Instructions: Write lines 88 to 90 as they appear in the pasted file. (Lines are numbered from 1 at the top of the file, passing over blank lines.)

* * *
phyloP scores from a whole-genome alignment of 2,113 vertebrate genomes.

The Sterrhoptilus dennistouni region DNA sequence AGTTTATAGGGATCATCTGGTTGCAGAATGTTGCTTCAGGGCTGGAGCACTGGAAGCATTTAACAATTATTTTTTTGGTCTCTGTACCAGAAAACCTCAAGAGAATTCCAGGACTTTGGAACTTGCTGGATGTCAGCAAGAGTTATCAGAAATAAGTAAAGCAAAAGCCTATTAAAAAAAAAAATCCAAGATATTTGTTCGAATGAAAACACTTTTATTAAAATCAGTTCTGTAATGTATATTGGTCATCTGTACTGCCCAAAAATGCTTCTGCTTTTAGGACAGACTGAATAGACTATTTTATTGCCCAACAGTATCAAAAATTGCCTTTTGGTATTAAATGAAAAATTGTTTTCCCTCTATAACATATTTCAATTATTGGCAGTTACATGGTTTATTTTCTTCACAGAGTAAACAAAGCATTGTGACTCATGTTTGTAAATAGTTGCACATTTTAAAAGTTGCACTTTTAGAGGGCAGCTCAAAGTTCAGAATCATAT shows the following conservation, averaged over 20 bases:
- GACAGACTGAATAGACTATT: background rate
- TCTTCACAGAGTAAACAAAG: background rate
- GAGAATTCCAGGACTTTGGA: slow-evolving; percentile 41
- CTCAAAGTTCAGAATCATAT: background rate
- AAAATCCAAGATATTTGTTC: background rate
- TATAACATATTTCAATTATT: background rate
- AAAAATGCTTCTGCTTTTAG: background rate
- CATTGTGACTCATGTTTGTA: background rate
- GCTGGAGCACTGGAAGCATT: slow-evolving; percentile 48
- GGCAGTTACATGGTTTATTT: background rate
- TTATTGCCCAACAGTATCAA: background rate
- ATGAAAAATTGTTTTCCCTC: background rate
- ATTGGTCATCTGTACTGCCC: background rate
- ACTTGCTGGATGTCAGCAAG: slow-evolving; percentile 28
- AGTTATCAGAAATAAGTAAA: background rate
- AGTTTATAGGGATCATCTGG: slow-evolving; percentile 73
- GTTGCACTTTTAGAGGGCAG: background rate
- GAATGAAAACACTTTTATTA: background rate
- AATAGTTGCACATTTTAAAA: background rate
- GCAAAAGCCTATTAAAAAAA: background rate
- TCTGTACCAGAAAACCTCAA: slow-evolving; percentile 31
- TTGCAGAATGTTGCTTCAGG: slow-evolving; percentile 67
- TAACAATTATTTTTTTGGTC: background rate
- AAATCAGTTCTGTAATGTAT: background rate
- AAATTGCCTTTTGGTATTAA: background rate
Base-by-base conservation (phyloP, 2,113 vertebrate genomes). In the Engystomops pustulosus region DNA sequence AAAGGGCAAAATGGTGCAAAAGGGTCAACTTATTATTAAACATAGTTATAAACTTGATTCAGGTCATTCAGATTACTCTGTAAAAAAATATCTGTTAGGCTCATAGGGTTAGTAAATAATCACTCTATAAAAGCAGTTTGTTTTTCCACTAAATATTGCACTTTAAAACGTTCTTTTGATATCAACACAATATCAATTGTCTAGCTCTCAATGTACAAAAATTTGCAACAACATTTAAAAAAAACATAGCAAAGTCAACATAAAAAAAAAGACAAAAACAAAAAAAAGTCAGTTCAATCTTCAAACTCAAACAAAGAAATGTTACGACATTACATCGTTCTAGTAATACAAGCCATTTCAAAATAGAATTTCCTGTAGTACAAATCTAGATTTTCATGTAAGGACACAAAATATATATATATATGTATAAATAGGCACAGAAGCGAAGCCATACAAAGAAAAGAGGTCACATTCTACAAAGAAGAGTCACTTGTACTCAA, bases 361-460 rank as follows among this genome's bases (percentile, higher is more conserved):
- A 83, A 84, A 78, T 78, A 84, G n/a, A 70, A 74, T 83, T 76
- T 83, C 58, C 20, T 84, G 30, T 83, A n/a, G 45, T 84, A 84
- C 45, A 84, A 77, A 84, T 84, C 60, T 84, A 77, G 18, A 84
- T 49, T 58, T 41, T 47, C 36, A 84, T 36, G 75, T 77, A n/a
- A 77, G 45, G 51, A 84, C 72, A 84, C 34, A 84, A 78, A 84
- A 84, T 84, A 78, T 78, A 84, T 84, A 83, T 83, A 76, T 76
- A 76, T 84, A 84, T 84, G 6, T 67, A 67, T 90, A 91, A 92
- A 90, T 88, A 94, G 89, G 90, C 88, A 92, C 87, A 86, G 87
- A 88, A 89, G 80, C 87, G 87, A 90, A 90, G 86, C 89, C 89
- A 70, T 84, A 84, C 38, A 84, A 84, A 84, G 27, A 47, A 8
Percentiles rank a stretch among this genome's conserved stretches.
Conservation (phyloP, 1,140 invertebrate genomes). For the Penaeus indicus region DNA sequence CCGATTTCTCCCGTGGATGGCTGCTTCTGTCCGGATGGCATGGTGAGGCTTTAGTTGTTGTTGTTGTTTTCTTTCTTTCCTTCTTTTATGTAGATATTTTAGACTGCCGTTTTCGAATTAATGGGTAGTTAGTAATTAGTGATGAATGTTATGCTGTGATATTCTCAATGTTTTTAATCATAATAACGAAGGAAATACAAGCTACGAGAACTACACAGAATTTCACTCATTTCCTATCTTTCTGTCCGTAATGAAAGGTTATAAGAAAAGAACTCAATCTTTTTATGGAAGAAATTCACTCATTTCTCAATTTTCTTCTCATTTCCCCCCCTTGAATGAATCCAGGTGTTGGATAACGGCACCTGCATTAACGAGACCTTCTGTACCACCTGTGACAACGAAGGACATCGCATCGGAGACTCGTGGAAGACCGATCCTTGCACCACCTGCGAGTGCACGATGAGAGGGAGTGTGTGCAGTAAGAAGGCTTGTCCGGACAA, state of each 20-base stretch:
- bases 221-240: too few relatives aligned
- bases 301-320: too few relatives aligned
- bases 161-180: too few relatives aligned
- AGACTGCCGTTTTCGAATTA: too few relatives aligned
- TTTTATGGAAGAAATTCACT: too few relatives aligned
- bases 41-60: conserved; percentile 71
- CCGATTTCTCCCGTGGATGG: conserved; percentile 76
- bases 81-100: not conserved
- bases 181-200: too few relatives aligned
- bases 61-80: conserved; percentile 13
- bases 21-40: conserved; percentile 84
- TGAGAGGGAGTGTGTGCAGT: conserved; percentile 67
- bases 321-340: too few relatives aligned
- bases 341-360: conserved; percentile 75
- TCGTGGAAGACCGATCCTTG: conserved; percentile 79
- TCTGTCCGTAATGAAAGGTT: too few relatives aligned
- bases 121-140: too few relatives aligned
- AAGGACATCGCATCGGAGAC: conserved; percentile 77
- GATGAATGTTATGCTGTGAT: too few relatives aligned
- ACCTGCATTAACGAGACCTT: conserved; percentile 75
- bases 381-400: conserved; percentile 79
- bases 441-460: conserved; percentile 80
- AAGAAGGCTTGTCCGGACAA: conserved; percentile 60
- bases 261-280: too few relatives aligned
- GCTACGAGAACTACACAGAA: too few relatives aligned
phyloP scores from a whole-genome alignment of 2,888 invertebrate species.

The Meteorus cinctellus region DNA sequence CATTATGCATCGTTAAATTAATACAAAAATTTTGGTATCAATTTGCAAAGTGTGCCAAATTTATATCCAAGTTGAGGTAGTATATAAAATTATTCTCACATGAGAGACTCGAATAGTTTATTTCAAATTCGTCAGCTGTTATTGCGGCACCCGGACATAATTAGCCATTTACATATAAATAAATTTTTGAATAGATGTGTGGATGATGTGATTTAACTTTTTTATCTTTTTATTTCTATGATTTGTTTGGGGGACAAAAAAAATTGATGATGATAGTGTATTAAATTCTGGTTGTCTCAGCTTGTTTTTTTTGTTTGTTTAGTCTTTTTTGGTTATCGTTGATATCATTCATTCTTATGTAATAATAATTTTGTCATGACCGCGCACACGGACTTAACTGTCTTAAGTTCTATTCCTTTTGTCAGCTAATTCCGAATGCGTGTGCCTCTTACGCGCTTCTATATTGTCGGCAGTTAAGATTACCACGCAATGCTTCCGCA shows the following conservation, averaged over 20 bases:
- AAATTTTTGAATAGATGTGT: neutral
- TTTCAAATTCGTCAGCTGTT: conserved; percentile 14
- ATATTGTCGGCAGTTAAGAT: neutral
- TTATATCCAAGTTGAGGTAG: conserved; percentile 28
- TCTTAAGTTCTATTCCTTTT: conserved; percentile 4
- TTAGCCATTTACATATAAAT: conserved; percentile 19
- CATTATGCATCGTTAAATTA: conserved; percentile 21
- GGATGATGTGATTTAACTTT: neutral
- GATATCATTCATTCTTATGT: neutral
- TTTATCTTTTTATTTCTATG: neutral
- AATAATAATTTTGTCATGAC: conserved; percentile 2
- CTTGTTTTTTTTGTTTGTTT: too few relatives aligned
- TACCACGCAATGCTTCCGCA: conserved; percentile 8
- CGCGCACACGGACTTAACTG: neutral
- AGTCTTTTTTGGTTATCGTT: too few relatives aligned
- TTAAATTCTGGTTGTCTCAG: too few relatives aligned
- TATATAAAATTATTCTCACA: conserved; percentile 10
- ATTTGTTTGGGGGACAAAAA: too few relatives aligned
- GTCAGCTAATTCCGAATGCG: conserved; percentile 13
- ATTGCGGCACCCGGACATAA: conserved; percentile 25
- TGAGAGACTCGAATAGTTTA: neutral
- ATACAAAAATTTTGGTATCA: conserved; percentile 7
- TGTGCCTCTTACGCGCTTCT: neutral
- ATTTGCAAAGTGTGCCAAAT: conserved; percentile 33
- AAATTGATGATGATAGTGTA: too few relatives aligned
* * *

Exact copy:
- TGAGAGACTCGAATAGTTTA: neutral
- ATACAAAAATTTTGGTATCA: conserved; percentile 7
- TGTGCCTCTTACGCGCTTCT: neutral